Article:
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Umbilical Cord Ulcer Associated with Fetal Jejunal Atresia: Report of 2 Cases

Kimura T.a · Usui N.a · Kamata S.a · Kawahara H.a · Sawai T.a · Hirano S.b · Wada K.b · Tomimatsu T.c · Fukuda H.c · Okada A.a

Author affiliations

Departments of aPediatric Surgery, bPediatrics and cObstetrics and Gynecology, Osaka University Graduate School of Medicine, Osaka, Japan

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Fetal Diagn Ther 2003;18:144–147

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Article / Publication Details

First-Page Preview
Abstract of Paper

Received: February 01, 2002
Accepted: May 24, 2002
Published online: May 02, 2003
Issue release date: May – June

Number of Print Pages: 4
Number of Figures: 2
Number of Tables: 1

ISSN: 1015-3837 (Print)
eISSN: 1421-9964 (Online)

For additional information: https://www.karger.com/FDT

Abstract

We report 2 cases of umbilical cord ulcer associated with fetal jejunal atresia. Both of them developed a severe intrauterine hemorrhage, followed by fetal heart rate decelerations, and underwent emergency cesarean section. Bloody amniotic fluid and umbilical cord ulcers were observed in both cases. Although both cases were successfully resuscitated, neurological impairment and renal failure developed in 1 case due to prolonged asphyxia. In a review of the literature, umbilical cord ulcer was associated only with congenital duodenal atresia or jejunal atresia, but not with ileal atresia. Although the prenatal diagnosis of duodenal or upper jejunal atresia has been established, the prenatal diagnosis of this complication has not been reported. In such cases, detailed examination of the umbilical cord by ultrasonography may be useful for the prenatal diagnosis of this disease.

© 2003 S. Karger AG, Basel


References

  1. Cywes S, Rode H, Millar AJW: Gastrointestinal system: Jejunoileal atresia and stenosis; in Freeman NV, Burge DM, Griffiths M, Malone PSJ (eds): Surgery of the newborn. New York, Churchill Livingstone, 1994, pp 117–137.
  2. Bendon RW, Tyson RW, Baldwin VJ, Cashner KA, Mimouni F, Miodovnik M: Umbilical cord ulceration and intestinal atresia: A new association? Am J Obstet Gynecol 1991;164:582–586.
  3. Khong TY, Ford WDA, Haan EA: Umbilical cord ulceration in association with intestinal atresia in a child with deletion 13q and Hirschsprung’s disease. Arch Dis Child 1994;71:F212–F213.
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  5. Yamanaka M, Ohyama M, Koresawa M, Kawataki M, Ohsaki I, Tanaka Y: Umbilical cord ulceration and intestinal atresia. Eur J Obstet Gynecol Reprod Biol 1996;70:209–212.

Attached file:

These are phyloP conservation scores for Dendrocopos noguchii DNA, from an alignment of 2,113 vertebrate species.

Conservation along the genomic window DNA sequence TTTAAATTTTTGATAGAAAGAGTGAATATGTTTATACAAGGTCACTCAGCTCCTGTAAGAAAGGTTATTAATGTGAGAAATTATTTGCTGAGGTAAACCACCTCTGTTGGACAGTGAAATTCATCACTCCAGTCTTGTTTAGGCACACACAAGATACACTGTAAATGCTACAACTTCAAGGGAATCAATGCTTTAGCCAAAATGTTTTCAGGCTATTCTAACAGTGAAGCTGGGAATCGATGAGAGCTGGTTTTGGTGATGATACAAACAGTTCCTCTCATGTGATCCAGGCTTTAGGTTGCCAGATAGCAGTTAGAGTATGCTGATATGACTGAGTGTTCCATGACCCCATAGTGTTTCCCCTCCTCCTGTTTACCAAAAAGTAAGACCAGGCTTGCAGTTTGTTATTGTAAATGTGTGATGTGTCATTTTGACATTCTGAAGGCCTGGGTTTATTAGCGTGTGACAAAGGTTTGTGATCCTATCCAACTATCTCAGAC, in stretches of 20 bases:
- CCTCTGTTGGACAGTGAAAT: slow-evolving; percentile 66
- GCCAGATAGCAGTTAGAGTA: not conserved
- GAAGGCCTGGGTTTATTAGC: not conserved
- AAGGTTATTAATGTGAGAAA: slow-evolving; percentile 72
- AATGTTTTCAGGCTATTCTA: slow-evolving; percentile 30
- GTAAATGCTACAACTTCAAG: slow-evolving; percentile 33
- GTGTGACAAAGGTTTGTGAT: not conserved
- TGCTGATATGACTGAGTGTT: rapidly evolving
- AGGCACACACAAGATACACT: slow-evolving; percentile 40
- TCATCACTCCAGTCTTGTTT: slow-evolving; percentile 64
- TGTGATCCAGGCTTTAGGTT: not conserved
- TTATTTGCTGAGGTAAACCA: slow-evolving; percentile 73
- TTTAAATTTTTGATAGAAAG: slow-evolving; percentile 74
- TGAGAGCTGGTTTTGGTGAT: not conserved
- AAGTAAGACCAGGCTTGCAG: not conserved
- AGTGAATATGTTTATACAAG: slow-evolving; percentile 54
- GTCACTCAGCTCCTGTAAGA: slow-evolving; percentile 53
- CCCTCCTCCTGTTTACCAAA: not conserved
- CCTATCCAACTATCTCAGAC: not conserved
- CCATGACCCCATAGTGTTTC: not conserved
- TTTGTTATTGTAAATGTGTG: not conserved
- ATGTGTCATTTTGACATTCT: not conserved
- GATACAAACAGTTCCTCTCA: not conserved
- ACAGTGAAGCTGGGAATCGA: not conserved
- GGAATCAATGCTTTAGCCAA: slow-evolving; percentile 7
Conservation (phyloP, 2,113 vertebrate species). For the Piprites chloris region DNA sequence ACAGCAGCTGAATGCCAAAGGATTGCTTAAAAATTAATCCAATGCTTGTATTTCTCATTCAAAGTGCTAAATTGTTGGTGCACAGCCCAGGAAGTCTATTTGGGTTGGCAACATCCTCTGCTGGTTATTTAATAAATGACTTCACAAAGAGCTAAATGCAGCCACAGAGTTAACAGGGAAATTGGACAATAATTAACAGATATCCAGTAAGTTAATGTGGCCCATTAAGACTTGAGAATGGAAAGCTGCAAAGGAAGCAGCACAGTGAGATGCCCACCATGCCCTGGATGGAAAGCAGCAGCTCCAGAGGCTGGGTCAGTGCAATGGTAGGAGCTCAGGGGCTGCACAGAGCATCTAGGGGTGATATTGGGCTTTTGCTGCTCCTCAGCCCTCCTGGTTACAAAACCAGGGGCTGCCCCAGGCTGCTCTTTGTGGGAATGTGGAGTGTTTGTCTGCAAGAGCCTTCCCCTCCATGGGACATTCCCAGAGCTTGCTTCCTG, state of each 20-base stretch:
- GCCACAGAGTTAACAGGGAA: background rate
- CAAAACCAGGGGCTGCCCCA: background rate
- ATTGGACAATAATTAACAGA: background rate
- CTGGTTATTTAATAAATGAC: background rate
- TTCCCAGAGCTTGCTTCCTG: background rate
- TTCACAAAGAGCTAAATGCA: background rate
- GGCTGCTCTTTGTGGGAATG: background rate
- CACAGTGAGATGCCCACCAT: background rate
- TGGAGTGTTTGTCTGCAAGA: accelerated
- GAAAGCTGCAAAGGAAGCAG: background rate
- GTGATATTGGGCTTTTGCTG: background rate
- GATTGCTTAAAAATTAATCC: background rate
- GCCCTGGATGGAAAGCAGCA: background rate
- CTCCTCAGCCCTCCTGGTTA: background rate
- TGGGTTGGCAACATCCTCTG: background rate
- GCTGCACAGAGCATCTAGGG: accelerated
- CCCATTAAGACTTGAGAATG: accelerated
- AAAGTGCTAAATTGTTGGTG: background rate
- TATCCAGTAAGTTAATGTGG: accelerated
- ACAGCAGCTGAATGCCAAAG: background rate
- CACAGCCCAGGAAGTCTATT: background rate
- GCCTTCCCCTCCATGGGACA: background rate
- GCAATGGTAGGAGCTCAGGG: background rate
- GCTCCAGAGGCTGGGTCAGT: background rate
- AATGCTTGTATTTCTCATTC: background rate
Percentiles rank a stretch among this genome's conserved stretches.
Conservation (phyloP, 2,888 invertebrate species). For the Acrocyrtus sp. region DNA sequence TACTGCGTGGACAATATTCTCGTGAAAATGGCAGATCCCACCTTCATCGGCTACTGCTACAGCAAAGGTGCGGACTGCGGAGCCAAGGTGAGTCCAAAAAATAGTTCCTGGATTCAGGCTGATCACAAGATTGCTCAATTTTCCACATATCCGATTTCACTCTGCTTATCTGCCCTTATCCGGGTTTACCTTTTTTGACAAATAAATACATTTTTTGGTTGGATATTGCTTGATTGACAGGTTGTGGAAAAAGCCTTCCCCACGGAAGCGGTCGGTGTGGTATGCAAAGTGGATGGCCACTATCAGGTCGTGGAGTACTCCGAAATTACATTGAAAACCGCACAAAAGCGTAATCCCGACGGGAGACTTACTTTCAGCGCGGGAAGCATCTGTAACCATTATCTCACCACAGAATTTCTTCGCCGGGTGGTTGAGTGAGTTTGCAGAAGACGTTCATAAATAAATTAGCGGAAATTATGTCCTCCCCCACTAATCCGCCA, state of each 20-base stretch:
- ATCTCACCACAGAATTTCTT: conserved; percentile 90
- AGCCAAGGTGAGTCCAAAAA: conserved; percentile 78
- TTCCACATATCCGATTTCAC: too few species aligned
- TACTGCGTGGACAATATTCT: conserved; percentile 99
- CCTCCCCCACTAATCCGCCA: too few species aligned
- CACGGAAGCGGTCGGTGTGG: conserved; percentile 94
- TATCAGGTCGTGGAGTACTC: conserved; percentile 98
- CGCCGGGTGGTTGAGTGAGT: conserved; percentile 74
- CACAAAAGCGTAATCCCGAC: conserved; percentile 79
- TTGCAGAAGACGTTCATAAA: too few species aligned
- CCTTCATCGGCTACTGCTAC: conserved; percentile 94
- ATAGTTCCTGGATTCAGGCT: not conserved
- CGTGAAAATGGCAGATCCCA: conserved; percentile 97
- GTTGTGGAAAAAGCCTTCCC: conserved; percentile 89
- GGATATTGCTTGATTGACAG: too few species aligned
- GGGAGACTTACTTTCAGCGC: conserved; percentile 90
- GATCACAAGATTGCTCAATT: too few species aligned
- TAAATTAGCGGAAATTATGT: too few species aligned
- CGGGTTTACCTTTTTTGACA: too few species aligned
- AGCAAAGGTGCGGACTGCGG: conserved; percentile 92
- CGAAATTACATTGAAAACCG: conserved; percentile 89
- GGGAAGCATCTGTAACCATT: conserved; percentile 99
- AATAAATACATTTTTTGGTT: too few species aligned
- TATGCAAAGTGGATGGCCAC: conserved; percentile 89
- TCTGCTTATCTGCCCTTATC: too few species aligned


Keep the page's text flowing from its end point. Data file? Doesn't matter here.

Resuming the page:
6. Ohyama M, Itani Y, Yamanaka M, Imaizumi K, Nishi T, Ijiri R, Tanaka Y: Umbilical cord ulcer: A serious in utero complication of intestinal atresia. Placenta 2000;21:432–435.
  7. Grand RJ, Watkins JB, Torti FM: Development of the human gastrointestinal tract: A review. Gastroenterology 1976;70:790–810.
  8. Raio L, Ghezzi F, Di Naro E, Franchi M, Brühwiler H, Lüscher KP: Prenatal assessment of Wharton’s jelly in umbilical cords with single artery. Ultrasound Obstet Gynecol 1999;14:42–46.

Article / Publication Details

First-Page Preview
Abstract of Paper

Received: February 01, 2002
Accepted: May 24, 2002
Published online: May 02, 2003
Issue release date: May – June

Number of Print Pages: 4
Number of Figures: 2
Number of Tables: 1

ISSN: 1015-3837 (Print)
eISSN: 1421-9964 (Online)

For additional information: https://www.karger.com/FDT


Copyright / Drug Dosage / Disclaimer

Copyright: All rights reserved. No part of this publication may be translated into other languages, reproduced or utilized in any form or by any means, electronic or mechanical, including photocopying, recording, microcopying, or by any information storage and retrieval system, without permission in writing from the publisher.
Drug Dosage: The authors and the publisher have exerted every effort to ensure that drug selection and dosage set forth in this text are in accord with current recommendations and practice at the time of publication. However, in view of ongoing research, changes in government regulations, and the constant flow of information relating to drug therapy and drug reactions, the reader is urged to check the package insert for each drug for any changes in indications and dosage and for added warnings and precautions. This is particularly important when the recommended agent is a new and/or infrequently employed drug.
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